Trauma therapists regularly confront the impact of shame on their clients’ ability to find relief and perspective even with good treatment. Feelings of worthlessness and inadequacy interfere with taking in positive experiences, leaving only hopelessness. Increased ability for self-assertion gets undermined by belief systems about worth or deserving. Progress in the treatment, increasing relief from symptoms, even greater success in life tend to evoke shame and self-judgment rather than pride. Despite the therapist's best efforts, unshakeable feelings of shame and self-hatred often undermine the treatment.
This workshop will introduce participants to understanding shame from a neurobiological perspective—as a survival strategy driving somatic responses of automatic obedience and total submission—enforced by the client’s punitive introspection. Using lecture, videotape, and experiential exercises drawn from Sensorimotor Psychotherapy, a body-oriented talking therapy, participants will learn to help clients relate to their symptoms with mindful awareness and curiosity rather than automatic acceptance. When traditional psychodyanamic, cognitive-behavioural, and EMDR techniques are integrated with Sensorimotor interventions emphasizing posture, movement, and gesture, issues of shame can become an avenue to transformation rather than a source of stuckness.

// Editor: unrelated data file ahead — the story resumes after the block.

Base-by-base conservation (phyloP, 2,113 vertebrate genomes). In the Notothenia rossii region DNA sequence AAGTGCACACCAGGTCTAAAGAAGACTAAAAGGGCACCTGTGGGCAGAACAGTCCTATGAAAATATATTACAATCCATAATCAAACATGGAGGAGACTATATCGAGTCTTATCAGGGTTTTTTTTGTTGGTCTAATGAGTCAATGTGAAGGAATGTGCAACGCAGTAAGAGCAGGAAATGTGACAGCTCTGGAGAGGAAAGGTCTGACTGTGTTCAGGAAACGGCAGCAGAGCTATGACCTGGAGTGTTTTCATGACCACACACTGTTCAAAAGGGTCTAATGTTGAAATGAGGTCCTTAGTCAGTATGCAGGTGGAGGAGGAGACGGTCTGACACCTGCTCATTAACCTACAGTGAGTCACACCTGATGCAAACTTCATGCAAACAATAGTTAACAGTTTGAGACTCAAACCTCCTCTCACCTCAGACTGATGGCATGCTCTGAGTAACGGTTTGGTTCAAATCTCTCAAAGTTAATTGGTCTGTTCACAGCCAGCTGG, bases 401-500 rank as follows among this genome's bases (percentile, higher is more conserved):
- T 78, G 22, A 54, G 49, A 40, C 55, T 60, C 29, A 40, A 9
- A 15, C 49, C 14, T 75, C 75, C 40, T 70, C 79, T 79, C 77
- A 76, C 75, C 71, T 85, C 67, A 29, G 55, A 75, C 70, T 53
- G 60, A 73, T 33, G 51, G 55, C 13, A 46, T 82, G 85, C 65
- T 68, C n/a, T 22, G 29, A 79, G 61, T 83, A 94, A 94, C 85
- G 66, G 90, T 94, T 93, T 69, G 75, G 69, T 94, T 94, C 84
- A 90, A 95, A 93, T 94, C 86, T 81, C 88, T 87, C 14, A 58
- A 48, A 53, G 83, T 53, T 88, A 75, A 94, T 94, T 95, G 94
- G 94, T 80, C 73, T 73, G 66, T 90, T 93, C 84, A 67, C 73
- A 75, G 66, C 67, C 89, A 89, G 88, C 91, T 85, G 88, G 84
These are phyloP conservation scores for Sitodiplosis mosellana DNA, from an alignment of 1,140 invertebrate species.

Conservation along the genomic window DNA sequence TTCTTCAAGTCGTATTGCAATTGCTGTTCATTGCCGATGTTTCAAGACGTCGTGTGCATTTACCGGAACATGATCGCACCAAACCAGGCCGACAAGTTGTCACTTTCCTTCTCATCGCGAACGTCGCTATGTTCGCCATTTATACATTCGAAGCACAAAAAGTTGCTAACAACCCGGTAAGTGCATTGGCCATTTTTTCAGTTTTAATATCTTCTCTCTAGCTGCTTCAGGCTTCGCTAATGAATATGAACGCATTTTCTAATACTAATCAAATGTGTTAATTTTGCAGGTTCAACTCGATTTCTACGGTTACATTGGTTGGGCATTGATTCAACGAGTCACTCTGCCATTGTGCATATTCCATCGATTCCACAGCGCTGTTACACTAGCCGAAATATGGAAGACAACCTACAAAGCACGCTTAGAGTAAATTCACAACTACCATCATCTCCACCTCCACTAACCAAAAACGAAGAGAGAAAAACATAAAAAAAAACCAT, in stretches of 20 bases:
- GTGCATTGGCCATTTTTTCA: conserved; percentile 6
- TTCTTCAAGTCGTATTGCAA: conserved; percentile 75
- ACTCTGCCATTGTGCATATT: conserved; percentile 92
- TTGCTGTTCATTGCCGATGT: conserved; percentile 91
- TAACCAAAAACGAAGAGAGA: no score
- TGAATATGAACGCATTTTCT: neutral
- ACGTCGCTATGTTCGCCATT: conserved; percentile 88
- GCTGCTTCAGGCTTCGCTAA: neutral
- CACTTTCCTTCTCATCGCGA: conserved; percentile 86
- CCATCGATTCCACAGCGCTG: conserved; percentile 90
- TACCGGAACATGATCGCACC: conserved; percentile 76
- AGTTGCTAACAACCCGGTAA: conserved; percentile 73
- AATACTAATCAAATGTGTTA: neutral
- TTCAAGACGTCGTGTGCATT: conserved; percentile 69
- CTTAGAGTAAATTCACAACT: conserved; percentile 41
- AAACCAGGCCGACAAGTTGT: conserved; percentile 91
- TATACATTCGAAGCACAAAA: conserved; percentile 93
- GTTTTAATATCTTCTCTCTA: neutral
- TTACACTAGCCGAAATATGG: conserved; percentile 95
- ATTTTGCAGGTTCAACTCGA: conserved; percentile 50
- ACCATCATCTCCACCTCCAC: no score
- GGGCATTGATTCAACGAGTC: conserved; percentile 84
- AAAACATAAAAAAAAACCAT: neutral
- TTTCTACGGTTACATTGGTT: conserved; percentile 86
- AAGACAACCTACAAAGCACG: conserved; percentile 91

This online program is worth 5.25 hours CPD.
is a licensed clinical psychologist and instructor at the Trauma Center, founded by Bessel van der Kolk, MD. A faculty member of the Sensorimotor Psychotherapy Institute, an EMDR International Association consultant, past president of the New England Society for the Treatment of Trauma and Dissociation, and former instructor, Harvard Medical School, Dr. Fisher lectures nationally and internationally on the integration of the neurobiological research and new trauma treatment paradigms into traditional psychotherapies.
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